8764 2010.6.22 A game reserve on the Tweelopiesspruit near Krugersdorp, West Rand, is the recipient of untreated acid mine drainage. Dams into which this heavy metalled water runs lost all their fish a long time ago, but hippo still live here and there are concerns serious concerns for their health. The reeds filter the water, but not enough to prevent catastrophic damage. Picture: Cara Viereckl

Johannesburg - South Africa is probing a major mine spillage into a river running through Kruger National Park, the country’s biggest game reserve.

Highly acidic water flowed from a dam filled with waste rock into Selati River near Phalaborwa resulting in “a massive fish kill,” South African National Parks said in a statement today.

The mine operation is called Bosveld Phosphate, it said.

The incident was uncovered by staff at Kruger National Park after being tipped off on December 30 by a local fisherman.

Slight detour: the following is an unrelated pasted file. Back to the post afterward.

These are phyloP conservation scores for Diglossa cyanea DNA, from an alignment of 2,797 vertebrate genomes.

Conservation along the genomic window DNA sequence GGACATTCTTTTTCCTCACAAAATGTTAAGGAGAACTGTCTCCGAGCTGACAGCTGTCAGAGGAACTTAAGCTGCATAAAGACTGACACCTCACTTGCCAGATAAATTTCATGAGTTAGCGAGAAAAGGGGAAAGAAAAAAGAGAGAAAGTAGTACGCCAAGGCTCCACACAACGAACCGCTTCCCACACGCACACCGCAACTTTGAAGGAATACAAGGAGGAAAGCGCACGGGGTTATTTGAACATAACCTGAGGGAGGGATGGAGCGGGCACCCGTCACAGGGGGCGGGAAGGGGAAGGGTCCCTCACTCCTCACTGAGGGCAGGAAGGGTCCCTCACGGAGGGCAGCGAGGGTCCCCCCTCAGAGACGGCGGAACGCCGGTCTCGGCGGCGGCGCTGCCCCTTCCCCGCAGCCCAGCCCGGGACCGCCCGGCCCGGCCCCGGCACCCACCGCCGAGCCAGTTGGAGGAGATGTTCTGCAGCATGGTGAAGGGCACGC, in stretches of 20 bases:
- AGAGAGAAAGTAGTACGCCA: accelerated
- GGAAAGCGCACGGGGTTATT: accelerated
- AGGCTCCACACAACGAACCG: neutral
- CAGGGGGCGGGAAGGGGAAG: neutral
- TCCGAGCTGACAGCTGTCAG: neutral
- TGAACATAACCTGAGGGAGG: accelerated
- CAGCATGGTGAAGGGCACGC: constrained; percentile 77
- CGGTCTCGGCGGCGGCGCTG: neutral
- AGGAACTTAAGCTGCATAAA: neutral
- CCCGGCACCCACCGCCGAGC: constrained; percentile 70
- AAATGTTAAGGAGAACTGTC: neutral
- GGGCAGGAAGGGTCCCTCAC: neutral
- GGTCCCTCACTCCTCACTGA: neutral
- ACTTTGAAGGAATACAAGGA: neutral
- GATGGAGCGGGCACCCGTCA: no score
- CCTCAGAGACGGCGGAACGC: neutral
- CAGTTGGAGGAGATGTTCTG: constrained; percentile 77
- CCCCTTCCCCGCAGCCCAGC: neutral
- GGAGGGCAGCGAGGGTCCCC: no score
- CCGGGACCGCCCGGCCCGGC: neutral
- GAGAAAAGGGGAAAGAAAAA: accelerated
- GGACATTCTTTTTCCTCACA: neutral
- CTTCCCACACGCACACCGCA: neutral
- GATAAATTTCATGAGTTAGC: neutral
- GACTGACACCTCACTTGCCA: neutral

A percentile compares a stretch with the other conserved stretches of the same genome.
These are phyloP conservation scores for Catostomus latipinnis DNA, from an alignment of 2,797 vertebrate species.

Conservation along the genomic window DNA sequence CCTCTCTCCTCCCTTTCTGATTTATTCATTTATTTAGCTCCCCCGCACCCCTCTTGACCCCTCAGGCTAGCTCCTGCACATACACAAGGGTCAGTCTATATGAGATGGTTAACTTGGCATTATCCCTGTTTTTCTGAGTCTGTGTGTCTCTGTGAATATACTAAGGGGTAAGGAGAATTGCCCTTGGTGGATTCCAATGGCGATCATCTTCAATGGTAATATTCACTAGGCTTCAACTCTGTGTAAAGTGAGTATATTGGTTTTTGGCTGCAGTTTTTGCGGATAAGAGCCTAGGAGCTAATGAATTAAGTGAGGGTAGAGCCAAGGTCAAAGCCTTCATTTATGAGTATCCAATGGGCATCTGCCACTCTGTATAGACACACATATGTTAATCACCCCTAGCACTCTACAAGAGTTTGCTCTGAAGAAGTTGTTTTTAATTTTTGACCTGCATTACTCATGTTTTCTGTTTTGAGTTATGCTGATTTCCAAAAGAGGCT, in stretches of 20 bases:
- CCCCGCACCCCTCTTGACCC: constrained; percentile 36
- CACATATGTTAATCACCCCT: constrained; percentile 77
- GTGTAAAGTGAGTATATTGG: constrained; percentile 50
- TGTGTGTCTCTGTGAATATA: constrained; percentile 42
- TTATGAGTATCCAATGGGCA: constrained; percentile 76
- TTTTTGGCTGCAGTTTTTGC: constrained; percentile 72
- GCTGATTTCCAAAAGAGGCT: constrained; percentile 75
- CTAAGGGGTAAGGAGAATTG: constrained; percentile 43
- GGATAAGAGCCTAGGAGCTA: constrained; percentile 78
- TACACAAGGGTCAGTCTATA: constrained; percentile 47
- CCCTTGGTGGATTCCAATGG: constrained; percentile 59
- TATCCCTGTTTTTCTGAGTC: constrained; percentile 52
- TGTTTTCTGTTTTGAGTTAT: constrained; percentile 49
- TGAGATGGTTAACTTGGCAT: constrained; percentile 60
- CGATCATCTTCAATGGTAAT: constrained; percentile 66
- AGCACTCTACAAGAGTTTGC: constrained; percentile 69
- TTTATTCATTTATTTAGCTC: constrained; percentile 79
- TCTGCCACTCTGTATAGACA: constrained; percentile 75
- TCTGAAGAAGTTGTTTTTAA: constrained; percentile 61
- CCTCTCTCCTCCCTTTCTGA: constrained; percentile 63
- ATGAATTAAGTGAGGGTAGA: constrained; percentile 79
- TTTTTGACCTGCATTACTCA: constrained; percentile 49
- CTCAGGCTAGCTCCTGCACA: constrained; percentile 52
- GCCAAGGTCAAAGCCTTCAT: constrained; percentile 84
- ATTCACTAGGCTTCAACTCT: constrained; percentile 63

The Department of Water Affairs worked with the mine to stop the spillage and is investigating the causes and effect on the water body, which flows into the Olifants River, one of South Africa’s biggest, said Nigel Adams, a department compliance director.

“It was very serious in the beginning but with intervention we have stopped the spillage and are monitoring the water quality on a daily basis,” he said. “We’re meeting with the mine tomorrow to assess its plan to rectify the situation.”

Visitor camps inside Kruger that use water from Olifants River switched supplies to backup borehole water, SANParks said.

Animals drinking from the Olifants may be affected by the pollution, according to SANParks spokesman Ike Phaahla.

About 147 kinds of mammals including lions, rhinos, elephants, water buffalo and leopards live in Kruger National Park, covering 2 million hectares, about the size of Wales in the UK - Bloomberg News